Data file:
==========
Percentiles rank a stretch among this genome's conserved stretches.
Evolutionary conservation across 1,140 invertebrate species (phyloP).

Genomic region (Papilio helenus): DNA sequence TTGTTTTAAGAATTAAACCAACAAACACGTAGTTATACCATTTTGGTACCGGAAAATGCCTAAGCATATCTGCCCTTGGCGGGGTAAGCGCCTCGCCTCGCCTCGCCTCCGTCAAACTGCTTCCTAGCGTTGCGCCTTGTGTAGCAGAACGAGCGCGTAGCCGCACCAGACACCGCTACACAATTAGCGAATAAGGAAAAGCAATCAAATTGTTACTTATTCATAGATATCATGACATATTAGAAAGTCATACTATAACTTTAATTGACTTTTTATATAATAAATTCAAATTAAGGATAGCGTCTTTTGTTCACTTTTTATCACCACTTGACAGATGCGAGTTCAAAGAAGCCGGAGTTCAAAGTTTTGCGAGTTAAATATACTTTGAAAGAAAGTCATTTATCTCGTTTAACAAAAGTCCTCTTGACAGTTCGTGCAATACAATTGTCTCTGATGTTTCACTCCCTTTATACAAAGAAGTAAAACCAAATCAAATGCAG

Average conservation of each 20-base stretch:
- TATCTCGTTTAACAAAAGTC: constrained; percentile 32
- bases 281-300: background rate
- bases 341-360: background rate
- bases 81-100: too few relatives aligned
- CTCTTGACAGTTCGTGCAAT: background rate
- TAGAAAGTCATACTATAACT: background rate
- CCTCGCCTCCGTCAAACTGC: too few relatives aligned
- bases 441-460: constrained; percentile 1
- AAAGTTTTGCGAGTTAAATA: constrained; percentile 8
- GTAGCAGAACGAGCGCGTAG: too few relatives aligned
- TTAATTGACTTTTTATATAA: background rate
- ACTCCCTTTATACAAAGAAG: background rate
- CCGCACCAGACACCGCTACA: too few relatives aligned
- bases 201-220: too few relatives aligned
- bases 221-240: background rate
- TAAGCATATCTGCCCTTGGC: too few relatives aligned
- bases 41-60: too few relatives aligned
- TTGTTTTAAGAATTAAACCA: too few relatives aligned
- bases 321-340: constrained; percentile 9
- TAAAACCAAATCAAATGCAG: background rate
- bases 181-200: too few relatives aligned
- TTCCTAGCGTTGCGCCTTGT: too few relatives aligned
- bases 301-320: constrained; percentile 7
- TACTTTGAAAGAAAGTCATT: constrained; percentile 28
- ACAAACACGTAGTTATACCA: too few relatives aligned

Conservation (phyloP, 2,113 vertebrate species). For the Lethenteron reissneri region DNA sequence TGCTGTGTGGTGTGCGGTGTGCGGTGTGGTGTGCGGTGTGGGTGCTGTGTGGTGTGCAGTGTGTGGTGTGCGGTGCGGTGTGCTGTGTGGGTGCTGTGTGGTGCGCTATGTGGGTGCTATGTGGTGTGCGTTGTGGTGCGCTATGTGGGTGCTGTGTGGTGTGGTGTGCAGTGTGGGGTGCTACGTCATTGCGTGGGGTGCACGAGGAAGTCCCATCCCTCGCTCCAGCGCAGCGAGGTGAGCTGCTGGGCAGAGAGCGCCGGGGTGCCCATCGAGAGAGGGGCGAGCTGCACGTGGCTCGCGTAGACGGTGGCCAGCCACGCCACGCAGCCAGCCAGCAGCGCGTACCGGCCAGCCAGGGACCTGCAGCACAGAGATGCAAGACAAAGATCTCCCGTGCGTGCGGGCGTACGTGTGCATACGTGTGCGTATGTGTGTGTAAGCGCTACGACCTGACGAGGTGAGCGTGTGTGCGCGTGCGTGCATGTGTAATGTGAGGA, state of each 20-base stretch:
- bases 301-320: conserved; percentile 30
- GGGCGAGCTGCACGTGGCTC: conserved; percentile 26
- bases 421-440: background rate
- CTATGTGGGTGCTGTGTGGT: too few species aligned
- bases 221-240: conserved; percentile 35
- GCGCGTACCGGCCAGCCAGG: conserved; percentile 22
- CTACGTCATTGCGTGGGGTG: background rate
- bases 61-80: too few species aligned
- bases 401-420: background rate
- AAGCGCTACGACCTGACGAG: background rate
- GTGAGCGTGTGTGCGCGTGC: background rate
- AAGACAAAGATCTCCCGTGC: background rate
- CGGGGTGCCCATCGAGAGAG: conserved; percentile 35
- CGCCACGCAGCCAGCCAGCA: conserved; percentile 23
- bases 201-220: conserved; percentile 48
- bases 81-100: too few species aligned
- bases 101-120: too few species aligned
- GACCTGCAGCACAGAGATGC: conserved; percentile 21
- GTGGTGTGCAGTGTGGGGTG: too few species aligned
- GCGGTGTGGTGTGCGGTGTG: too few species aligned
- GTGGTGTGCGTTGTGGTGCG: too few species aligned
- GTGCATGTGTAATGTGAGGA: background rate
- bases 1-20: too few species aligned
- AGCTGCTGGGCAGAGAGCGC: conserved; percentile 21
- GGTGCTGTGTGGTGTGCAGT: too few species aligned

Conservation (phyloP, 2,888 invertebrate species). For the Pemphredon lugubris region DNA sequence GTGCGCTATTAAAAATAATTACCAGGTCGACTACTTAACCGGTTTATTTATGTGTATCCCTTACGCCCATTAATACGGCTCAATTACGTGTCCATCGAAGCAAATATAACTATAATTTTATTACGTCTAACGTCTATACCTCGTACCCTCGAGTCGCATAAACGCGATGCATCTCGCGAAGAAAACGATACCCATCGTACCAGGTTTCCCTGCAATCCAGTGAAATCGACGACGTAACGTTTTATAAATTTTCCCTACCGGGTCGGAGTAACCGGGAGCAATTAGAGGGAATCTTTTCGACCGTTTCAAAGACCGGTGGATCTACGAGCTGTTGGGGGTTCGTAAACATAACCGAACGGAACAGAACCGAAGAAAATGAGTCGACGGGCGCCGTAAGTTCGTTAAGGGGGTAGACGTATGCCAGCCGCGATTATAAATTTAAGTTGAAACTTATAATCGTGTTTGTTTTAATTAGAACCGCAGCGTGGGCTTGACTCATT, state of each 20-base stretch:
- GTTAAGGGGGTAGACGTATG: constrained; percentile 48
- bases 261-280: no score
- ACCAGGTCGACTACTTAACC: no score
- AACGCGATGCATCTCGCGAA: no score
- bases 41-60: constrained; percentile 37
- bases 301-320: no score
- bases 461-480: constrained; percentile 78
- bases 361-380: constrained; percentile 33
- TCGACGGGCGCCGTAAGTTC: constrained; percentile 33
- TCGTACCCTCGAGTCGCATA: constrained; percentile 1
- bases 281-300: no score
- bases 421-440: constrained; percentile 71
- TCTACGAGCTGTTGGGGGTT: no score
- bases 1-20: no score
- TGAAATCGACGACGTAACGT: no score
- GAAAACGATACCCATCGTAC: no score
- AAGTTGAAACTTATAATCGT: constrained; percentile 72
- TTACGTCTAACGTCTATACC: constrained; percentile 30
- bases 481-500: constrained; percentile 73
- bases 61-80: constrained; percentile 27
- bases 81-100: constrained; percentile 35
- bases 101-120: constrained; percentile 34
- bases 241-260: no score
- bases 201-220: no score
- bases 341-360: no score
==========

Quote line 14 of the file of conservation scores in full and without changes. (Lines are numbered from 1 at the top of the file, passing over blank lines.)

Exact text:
- GTAGCAGAACGAGCGCGTAG: too few relatives aligned